Bought a great car but didn’t read the fine print before signing? MyAutoLenders examines the biggest car loan mistakes consumers make and end up paying more money.
The Biggest Car Loan Mistakes
As a consumer, chances are you have made bad financial decisions in the past. We have all made purchases that cost us more money due to hidden fees, deceitful marketing, and poor negotiation skills. If your next big expense is a car purchase, you’ll need to do more than striking what you think is a great deal by negotiating with a salesman on the price tag to save money.
Here are 6 car loan mistakes that can cost you more money:
1. NOT Doing Your Research
We cannot overstate the importance of doing your homework before buying a car. Consider everything you need to know from how much you’re going to use it, how many people will accompany you, and how much you’re going to drive it daily. Learn about fuel economy, features, and reliability to compare with other makes and models.
You can find tons of information and videos on review sites and other credible sources such as YouTube or Facebook.
2. NOT Considering the Overall Purchase Price
If you have decided to take a car loan to assist in the purchase, don’t just look at how much you’re paying monthly. You might not account for the longer loan term, which increases your overall price with interest. We understand that you’re probably trying to keep your monthly payments affordable, but this doesn’t mean you should negotiate the purchase price or additional fees.
3. Letting Your Dealer Define Your Creditworthiness
Your credit score (300 to 850) defines your creditworthiness. It is a rating based on your credit report with reporting agencies. The higher your score, the better interest rate you’ll get on your car loan. Letting your dealer define your creditworthiness is one of the biggest car loan mistakes you can make.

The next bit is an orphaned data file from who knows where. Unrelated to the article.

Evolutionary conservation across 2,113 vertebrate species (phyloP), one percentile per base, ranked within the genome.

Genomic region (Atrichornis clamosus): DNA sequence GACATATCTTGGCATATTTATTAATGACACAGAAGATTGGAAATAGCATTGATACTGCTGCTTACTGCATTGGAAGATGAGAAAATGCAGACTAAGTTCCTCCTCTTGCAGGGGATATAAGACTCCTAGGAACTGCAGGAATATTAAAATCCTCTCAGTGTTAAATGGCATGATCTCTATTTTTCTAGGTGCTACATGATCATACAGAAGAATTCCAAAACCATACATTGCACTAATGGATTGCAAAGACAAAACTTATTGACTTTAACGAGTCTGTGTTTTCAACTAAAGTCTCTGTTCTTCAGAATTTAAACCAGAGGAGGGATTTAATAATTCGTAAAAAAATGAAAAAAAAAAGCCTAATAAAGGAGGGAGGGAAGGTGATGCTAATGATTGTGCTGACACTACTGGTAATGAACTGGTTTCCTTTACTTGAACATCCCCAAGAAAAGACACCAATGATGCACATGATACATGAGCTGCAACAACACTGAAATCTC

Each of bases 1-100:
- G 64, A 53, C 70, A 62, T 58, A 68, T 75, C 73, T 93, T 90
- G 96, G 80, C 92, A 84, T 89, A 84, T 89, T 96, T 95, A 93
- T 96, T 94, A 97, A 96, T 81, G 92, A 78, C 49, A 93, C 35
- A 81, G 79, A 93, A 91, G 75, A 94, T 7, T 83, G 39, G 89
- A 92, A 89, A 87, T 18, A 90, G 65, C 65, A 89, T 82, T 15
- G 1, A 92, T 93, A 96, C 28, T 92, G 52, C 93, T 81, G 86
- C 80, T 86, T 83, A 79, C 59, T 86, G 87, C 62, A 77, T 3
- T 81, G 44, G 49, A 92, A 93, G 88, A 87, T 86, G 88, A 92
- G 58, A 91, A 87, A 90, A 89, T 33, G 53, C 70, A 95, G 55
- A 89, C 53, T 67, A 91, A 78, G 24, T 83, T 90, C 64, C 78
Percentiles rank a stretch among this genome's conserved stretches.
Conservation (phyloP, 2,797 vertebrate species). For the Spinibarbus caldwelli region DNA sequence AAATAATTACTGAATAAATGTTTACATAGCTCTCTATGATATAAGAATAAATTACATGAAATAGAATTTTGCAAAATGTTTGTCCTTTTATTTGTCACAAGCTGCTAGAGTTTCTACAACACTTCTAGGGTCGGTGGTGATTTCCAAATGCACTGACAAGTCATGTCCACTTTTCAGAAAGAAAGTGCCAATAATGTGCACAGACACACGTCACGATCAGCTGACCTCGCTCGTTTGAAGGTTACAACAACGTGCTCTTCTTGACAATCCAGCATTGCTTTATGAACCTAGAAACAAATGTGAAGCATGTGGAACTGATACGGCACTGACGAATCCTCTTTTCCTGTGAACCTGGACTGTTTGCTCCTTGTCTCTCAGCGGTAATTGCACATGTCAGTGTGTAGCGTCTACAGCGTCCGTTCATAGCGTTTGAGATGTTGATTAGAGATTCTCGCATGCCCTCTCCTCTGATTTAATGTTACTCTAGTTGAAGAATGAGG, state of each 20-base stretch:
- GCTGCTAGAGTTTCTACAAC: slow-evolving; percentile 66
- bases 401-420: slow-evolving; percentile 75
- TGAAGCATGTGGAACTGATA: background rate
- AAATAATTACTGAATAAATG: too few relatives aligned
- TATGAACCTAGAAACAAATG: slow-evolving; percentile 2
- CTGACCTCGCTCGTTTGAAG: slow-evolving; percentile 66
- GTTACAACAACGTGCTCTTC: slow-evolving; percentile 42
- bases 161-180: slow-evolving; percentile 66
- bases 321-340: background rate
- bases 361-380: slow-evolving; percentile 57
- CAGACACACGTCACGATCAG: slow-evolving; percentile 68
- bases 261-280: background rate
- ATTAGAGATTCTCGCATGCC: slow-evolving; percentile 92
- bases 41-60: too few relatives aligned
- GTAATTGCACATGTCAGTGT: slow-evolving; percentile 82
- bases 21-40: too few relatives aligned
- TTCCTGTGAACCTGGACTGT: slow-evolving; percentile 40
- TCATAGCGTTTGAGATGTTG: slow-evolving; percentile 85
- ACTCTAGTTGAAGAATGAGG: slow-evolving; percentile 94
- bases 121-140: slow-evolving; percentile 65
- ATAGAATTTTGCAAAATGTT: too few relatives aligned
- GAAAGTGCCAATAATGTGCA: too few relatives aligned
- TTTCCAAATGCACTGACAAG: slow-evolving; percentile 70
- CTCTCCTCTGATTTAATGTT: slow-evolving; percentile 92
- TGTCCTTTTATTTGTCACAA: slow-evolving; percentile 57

By cutting just one percent of the interest from a $20,000 car loan over 60 months would save hundreds of dollars in interest paid throughout your loan.
4. NOT Calculating What You Can Afford
Assess your current and projected financial situations before approaching a dealership. Calculate your existing debt, and learn how it will affect your car purchase. When calculating your monthly payments, don’t forget to add registration, duty, and all other costs to purchase and maintain it.
5. NOT Putting Down a Down Payment
If your financial position allows it, consider making the highest down payment possible. A down payment reduces your monthly payment, as well as the over interest you pay until the tenure of your car loan.
6. NOT Getting a Pre-Approved Loan
Getting a pre-approved car loan will inform you about what you can and cannot afford. By doing this, you’ll know what you can afford and prevent becoming victim to clever sales tactics that pounce on uninformed customers.
Financing your car purchase is not a complicated process if you know what you’re doing. Most first-time buyers make these car loan mistakes, and as a consequence, pay a higher price for their vehicles. If you want to learn more about car financing and avoid making the same mistakes, please visit MyAutoLenders today.